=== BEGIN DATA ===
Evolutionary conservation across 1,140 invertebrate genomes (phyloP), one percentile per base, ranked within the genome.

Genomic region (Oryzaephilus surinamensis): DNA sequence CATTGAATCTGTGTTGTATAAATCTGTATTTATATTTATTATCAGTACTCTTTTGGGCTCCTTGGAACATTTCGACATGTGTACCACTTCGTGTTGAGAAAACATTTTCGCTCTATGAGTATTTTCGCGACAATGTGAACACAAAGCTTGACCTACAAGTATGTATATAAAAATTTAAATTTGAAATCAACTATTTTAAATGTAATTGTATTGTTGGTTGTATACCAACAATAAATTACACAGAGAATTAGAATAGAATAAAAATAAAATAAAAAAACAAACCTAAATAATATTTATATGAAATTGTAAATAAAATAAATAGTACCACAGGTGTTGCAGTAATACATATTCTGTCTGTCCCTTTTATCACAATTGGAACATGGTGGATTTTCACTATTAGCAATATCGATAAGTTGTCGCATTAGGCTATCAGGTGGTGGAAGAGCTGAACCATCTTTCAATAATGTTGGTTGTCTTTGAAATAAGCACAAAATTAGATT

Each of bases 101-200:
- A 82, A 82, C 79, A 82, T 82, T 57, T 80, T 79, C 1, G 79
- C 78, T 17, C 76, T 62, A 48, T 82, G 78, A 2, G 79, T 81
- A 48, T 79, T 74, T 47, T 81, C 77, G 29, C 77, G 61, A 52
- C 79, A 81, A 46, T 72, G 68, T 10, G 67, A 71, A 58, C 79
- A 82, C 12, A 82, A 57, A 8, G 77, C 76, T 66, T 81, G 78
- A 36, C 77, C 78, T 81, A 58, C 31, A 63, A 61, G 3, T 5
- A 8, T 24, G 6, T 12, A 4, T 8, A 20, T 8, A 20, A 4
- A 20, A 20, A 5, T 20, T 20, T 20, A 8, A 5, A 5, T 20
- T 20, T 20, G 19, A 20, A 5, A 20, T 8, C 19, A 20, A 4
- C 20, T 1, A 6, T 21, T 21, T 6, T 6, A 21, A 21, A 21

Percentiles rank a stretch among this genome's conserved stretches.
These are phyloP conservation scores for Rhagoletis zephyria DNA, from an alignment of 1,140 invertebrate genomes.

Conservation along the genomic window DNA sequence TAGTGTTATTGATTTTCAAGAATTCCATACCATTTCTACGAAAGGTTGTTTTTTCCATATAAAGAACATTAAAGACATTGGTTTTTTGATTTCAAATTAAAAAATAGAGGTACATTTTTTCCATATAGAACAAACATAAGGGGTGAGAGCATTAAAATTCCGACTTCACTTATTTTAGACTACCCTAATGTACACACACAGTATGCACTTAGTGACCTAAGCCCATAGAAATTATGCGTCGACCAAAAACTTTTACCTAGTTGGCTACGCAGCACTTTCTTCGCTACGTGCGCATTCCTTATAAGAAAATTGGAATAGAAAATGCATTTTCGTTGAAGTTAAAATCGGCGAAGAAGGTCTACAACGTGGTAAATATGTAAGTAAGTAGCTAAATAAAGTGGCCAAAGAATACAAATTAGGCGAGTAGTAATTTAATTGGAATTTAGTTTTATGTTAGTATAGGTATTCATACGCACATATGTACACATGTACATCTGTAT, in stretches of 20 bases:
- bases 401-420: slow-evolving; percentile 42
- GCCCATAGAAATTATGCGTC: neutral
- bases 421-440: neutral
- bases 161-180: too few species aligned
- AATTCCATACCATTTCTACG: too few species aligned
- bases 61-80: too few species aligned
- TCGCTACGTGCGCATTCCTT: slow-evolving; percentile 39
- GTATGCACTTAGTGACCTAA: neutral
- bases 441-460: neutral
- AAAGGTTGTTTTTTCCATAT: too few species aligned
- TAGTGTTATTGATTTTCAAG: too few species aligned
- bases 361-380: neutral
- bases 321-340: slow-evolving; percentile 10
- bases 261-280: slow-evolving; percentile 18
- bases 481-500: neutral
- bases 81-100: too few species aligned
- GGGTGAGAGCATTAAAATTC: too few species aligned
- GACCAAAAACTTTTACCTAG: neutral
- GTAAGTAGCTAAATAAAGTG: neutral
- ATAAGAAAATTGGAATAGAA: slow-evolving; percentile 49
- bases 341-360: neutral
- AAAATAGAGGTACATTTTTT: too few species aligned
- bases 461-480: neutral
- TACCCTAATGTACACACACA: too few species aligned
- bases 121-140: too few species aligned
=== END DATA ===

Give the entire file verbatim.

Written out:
Evolutionary conservation across 1,140 invertebrate genomes (phyloP), one percentile per base, ranked within the genome.

Genomic region (Oryzaephilus surinamensis): DNA sequence CATTGAATCTGTGTTGTATAAATCTGTATTTATATTTATTATCAGTACTCTTTTGGGCTCCTTGGAACATTTCGACATGTGTACCACTTCGTGTTGAGAAAACATTTTCGCTCTATGAGTATTTTCGCGACAATGTGAACACAAAGCTTGACCTACAAGTATGTATATAAAAATTTAAATTTGAAATCAACTATTTTAAATGTAATTGTATTGTTGGTTGTATACCAACAATAAATTACACAGAGAATTAGAATAGAATAAAAATAAAATAAAAAAACAAACCTAAATAATATTTATATGAAATTGTAAATAAAATAAATAGTACCACAGGTGTTGCAGTAATACATATTCTGTCTGTCCCTTTTATCACAATTGGAACATGGTGGATTTTCACTATTAGCAATATCGATAAGTTGTCGCATTAGGCTATCAGGTGGTGGAAGAGCTGAACCATCTTTCAATAATGTTGGTTGTCTTTGAAATAAGCACAAAATTAGATT

Each of bases 101-200:
- A 82, A 82, C 79, A 82, T 82, T 57, T 80, T 79, C 1, G 79
- C 78, T 17, C 76, T 62, A 48, T 82, G 78, A 2, G 79, T 81
- A 48, T 79, T 74, T 47, T 81, C 77, G 29, C 77, G 61, A 52
- C 79, A 81, A 46, T 72, G 68, T 10, G 67, A 71, A 58, C 79
- A 82, C 12, A 82, A 57, A 8, G 77, C 76, T 66, T 81, G 78
- A 36, C 77, C 78, T 81, A 58, C 31, A 63, A 61, G 3, T 5
- A 8, T 24, G 6, T 12, A 4, T 8, A 20, T 8, A 20, A 4
- A 20, A 20, A 5, T 20, T 20, T 20, A 8, A 5, A 5, T 20
- T 20, T 20, G 19, A 20, A 5, A 20, T 8, C 19, A 20, A 4
- C 20, T 1, A 6, T 21, T 21, T 6, T 6, A 21, A 21, A 21

Percentiles rank a stretch among this genome's conserved stretches.
These are phyloP conservation scores for Rhagoletis zephyria DNA, from an alignment of 1,140 invertebrate genomes.

Conservation along the genomic window DNA sequence TAGTGTTATTGATTTTCAAGAATTCCATACCATTTCTACGAAAGGTTGTTTTTTCCATATAAAGAACATTAAAGACATTGGTTTTTTGATTTCAAATTAAAAAATAGAGGTACATTTTTTCCATATAGAACAAACATAAGGGGTGAGAGCATTAAAATTCCGACTTCACTTATTTTAGACTACCCTAATGTACACACACAGTATGCACTTAGTGACCTAAGCCCATAGAAATTATGCGTCGACCAAAAACTTTTACCTAGTTGGCTACGCAGCACTTTCTTCGCTACGTGCGCATTCCTTATAAGAAAATTGGAATAGAAAATGCATTTTCGTTGAAGTTAAAATCGGCGAAGAAGGTCTACAACGTGGTAAATATGTAAGTAAGTAGCTAAATAAAGTGGCCAAAGAATACAAATTAGGCGAGTAGTAATTTAATTGGAATTTAGTTTTATGTTAGTATAGGTATTCATACGCACATATGTACACATGTACATCTGTAT, in stretches of 20 bases:
- bases 401-420: slow-evolving; percentile 42
- GCCCATAGAAATTATGCGTC: neutral
- bases 421-440: neutral
- bases 161-180: too few species aligned
- AATTCCATACCATTTCTACG: too few species aligned
- bases 61-80: too few species aligned
- TCGCTACGTGCGCATTCCTT: slow-evolving; percentile 39
- GTATGCACTTAGTGACCTAA: neutral
- bases 441-460: neutral
- AAAGGTTGTTTTTTCCATAT: too few species aligned
- TAGTGTTATTGATTTTCAAG: too few species aligned
- bases 361-380: neutral
- bases 321-340: slow-evolving; percentile 10
- bases 261-280: slow-evolving; percentile 18
- bases 481-500: neutral
- bases 81-100: too few species aligned
- GGGTGAGAGCATTAAAATTC: too few species aligned
- GACCAAAAACTTTTACCTAG: neutral
- GTAAGTAGCTAAATAAAGTG: neutral
- ATAAGAAAATTGGAATAGAA: slow-evolving; percentile 49
- bases 341-360: neutral
- AAAATAGAGGTACATTTTTT: too few species aligned
- bases 461-480: neutral
- TACCCTAATGTACACACACA: too few species aligned
- bases 121-140: too few species aligned